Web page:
Spirituality is a worldview that suggests there’s more to life than what people experience on a physical and sensory level. It can involve religious traditions that focus on belief in a higher power or more holistic beliefs that include a connection to others and the universe as a whole.
Being spiritual can look very different for everyone. Some people feel a spiritual connection through prayer or meditation, while others find it in nature or through service to others. There’s no right or wrong way to be spiritual; it’s all about what works for you.
Research has shown that spirituality is associated with positive outcomes in trauma survivors, including less depression and anxiety, better coping, and a stronger sense of meaning in their lives. For example, the rage and desire for revenge that some people experience as a result of traumatic experiences may be tempered through forgiveness or spiritual beliefs, and can lead to healthier relationships.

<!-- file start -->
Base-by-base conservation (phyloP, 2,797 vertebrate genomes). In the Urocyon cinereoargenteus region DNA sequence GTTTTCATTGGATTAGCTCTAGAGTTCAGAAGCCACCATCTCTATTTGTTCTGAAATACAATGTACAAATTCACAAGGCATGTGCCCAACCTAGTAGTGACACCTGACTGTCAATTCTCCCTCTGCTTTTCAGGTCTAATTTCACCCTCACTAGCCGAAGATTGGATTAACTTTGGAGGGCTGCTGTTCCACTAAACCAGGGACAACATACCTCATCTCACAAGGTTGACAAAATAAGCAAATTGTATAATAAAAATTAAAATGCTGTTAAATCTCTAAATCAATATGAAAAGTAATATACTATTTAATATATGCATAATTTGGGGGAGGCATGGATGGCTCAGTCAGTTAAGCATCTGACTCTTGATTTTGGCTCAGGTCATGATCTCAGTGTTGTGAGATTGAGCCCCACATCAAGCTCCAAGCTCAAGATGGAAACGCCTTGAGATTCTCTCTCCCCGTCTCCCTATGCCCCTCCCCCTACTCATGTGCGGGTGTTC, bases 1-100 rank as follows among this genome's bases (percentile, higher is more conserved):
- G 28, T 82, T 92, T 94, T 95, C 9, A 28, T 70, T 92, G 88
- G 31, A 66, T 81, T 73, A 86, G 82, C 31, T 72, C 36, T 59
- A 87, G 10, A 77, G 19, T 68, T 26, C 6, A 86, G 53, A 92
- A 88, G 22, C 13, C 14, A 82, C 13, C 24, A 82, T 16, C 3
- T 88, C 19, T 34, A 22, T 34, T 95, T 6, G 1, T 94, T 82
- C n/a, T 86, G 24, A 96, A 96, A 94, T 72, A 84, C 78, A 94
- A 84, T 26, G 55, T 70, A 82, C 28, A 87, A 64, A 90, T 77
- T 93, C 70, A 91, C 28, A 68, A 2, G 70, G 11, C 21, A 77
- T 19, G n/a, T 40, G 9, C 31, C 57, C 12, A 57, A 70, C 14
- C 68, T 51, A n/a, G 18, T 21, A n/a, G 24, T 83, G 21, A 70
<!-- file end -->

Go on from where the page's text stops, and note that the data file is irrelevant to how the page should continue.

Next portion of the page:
Spiritual people are also more likely to meditate when stressed and to turn to a community of like-minded people for support. They’re more likely to be open to new ideas and perspectives, and have an optimistic explanatory style. This is part of the reason why they’re more able to cope with setbacks and overcome trauma. In addition, research shows that a spirit of connection is the strongest predictor of health and happiness, and is essential to rising strong in times of crisis. (Braving the Wilderness, Chapter 4)